Mandy, 44, has grown up in The Salvation Army church. In 2003 she was invited to watch the SAFE School of Arts final festival...
SAFE School of Arts is a Christian summer school for people with special needs. The week offers workshops in music, drama, dance, craft and sport and ends with a final festival of worship for friends and family, showcasing what the school has achieved together throughout the week.
“I have scoliosis, curvature of the spine, quite severe, double curve. And I had body braces from the age of two, plaster casts, I was strapped into traction for four years and then I had major surgery when I was 14.
“So when I went to the SAFE final festival I was absolutely amazed at how they were worshipping and doing things even though they were disabled. They were still able to take part. I just thought it was amazing.”
It was during this festival that Mandy met her future husband Tristan, a delegate at SAFE with a mild learning disability. “He just kept smiling at me and I thought ‘ooo.’ After the festival Tristan and I started writing letters and my church encouraged me to attend SAFE as a delegate the following year. That’s when Tristan and I… we just bloomed. We got married on 16th September 2006.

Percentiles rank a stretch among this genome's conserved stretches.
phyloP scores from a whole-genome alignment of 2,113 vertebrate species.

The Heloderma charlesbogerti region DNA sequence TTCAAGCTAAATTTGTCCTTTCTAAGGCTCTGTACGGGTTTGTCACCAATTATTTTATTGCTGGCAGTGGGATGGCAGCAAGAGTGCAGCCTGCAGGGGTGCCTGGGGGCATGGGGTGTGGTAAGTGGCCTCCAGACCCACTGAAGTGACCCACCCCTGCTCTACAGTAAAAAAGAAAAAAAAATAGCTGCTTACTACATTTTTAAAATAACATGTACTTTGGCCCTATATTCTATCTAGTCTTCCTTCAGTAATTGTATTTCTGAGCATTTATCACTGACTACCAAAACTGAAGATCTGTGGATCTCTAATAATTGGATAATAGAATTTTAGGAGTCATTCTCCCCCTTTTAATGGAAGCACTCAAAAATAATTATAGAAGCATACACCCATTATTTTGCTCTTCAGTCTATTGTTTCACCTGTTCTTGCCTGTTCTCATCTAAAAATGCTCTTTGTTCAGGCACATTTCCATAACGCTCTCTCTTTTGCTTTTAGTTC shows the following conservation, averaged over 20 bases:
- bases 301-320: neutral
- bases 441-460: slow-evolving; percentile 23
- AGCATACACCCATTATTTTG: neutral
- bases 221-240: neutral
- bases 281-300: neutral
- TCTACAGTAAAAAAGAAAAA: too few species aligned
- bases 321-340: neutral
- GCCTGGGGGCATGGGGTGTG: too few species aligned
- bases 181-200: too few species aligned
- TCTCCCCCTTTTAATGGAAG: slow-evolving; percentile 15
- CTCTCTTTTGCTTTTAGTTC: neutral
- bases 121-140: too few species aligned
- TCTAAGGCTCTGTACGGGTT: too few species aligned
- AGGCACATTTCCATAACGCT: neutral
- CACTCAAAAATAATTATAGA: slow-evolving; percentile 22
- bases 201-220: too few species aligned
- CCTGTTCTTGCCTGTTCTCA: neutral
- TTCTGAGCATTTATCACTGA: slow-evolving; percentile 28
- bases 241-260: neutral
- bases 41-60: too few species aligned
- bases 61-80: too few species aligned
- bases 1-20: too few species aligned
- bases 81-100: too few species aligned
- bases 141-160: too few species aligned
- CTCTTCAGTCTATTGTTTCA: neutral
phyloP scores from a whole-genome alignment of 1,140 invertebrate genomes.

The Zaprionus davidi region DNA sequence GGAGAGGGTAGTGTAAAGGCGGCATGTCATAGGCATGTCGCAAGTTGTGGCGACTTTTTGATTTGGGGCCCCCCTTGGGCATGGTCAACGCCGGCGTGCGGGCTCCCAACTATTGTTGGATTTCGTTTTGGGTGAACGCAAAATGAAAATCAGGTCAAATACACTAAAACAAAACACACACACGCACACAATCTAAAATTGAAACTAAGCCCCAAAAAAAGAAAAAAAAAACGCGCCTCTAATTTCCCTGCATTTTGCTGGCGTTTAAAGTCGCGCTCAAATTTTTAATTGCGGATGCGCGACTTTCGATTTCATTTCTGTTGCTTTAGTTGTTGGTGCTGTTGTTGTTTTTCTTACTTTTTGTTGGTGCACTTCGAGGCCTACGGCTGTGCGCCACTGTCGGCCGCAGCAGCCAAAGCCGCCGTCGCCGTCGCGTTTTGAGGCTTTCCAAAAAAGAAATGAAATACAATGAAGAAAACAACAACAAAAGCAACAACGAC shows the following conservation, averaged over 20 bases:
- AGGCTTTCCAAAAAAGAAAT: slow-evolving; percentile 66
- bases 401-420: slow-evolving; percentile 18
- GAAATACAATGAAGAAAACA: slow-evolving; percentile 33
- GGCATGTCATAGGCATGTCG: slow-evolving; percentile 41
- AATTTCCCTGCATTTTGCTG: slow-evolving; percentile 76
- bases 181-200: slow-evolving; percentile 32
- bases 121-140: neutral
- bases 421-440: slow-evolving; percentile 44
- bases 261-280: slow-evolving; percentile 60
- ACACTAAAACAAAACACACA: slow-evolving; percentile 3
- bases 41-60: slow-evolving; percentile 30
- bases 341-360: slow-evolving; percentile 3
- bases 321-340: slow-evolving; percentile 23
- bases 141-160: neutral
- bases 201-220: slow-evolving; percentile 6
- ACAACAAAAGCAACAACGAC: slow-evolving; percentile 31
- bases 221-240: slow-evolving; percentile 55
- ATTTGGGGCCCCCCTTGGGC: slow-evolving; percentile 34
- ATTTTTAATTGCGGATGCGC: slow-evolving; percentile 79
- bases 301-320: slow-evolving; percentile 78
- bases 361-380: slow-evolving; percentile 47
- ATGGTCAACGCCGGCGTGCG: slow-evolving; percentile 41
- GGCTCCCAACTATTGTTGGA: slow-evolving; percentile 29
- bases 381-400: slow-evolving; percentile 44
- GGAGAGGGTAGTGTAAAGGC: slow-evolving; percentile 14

“SAFE has changed my life. Tristan had said that he’d given up hope of finding anyone and I’d given up hope too. My dad never believed that I would ever be able to cope on my own, to be independent and run a home on my own. He never thought I would manage it. He said he was just so proud of me to see me in my little flat with my husband.
“Going along to SAFE was the first time I felt I might actually fit in here. Obviously with a disability you don’t often fit into places. You get stereotyped, you get left out.
“I absolutely love doing the drama at SAFE. You can be something that you’re not. And it’s such a freedom.
“It wasn’t until I came to SAFE that I realised I had so much in common with other people with disabilities. You think you’re on your own but when you go to SAFE you realise you’re not. We’re all facing the same prejudices. Trying to be accepted in the real world is the hardest thing.”
Mandy and husband Tristan are active members of The Salvation Army church family in Bromley.
“Tristan is an absolutely amazing keyboard player. He’s our church pianist. He plays for the congregational singing, for soloists and for the choir. Because of his learning disability he can’t read or write music but he can pick up the piece after hearing it once or twice, and he’ll play it back note for note. They’ll give him CDs and say ‘can you play this?’ He has an amazing ear.
“We’re really thankful that they except us and let us use our gifts.
“Without The Salvation Army I wouldn’t be where I am today. They’ve helped me and encouraged me. They’ve just shown us how special we are. OK we might have disabilities but that doesn’t matter. We’re still special, we’re still important and we’ve still got things that we can give and gifts that we can use. At SAFE we’re given that freedom to do that. It’s wonderful. It’s like a big family: always there.”